Emery Prize winner Nour Jaouda explores the thresholds and liminalities of being a multi-cultural female artist in her Pembroke Art Gallery exhibition ‘Between the Borderlines’
Jaouda’s waxy, tarpaulin-like canvas is used as a background for hand embroidery in the finest lines, creating fleeting silhouettes and outlines of city scenes. Reminiscent of Tracey Emin’s use of invective language in her embroidery work or perhaps even Judy Chicago’s ‘Dinner Party’, the rough material, together with a skill traditionally associated with women’s craft rather than fine art, poses the question of the role of women within the art world. Here, embroidery demands to be perceived as an art form, its bright orange and red lines suggestive of construction workers and city life set against the muted, earthly colour palette of browns and ochres.
Examining the boundary between art and craft, the ceramics which lie at the base of the frames are reminiscent of the artist’s Libyan and Egyptian cultural identity and emulate a bustling market and every-day living. Transforming a historically-perceived delicate female discipline, the ceramics become, quite literally, the base of Jaouda’s installation. Juxtaposition and paradox of this kind permeates the entirety of ‘Between the Borderlines’.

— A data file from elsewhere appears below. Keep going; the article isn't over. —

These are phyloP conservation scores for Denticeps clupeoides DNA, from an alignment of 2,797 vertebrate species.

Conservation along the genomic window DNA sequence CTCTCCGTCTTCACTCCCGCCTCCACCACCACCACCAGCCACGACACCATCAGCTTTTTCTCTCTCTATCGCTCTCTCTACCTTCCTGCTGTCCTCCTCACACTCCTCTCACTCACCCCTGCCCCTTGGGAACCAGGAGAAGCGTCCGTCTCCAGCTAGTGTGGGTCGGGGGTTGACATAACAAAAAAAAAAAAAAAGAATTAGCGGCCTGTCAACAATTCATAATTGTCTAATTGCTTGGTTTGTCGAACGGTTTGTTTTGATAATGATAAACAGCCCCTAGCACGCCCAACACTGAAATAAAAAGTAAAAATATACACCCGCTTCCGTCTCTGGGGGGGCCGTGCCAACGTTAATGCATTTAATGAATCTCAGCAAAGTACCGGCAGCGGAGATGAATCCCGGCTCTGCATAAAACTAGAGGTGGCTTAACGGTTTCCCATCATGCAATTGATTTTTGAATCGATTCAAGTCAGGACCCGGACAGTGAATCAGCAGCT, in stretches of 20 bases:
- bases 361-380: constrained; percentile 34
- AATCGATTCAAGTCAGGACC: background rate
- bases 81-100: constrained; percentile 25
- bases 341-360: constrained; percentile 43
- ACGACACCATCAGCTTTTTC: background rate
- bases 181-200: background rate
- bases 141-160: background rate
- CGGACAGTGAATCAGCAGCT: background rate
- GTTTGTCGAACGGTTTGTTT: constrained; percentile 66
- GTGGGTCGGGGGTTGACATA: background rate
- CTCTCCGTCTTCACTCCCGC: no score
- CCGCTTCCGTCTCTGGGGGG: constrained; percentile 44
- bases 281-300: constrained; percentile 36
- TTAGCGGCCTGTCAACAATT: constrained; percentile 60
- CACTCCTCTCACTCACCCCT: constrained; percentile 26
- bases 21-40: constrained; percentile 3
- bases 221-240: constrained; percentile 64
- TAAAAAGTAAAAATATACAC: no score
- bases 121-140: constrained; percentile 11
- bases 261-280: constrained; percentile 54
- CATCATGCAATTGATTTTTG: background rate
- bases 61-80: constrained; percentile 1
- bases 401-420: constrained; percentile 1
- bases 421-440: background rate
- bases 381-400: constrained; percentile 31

The immersive nature of the installation is made possible through the artist’s use of negative space, allowing predominantly two-dimensional tapestries to come to life through their interaction with the gallery space itself. The silhouettes become like the shadows of passers-by through Jaouda’s manipulation of light and cut canvases. The shirt-collared holes that stand out in relief which appear throughout the work inject into the audience a sense of voyeurism, giving the impression of being drawn into different aspects of the artist’s identity.
Yet, both Jaouda’s figures and animals remain anonymous, dehumanised; their stencilled profiles refusing to engage with the viewer. The washes of red acrylic and the embroidered meat hooks then take on another identity as symbols of violence, and the hung canvas and shirt buttons suddenly create room scattered with images of death, reinforced by the title ‘Hanging by the butcher’s hooks’.
Jaouda’s oscillation between past and present, tradition and innovation, is omnipresent, allowing her intimate, almost self-portrait-like installation to break down the “borderlines” of what it means to be a woman, a migrant, and an artist.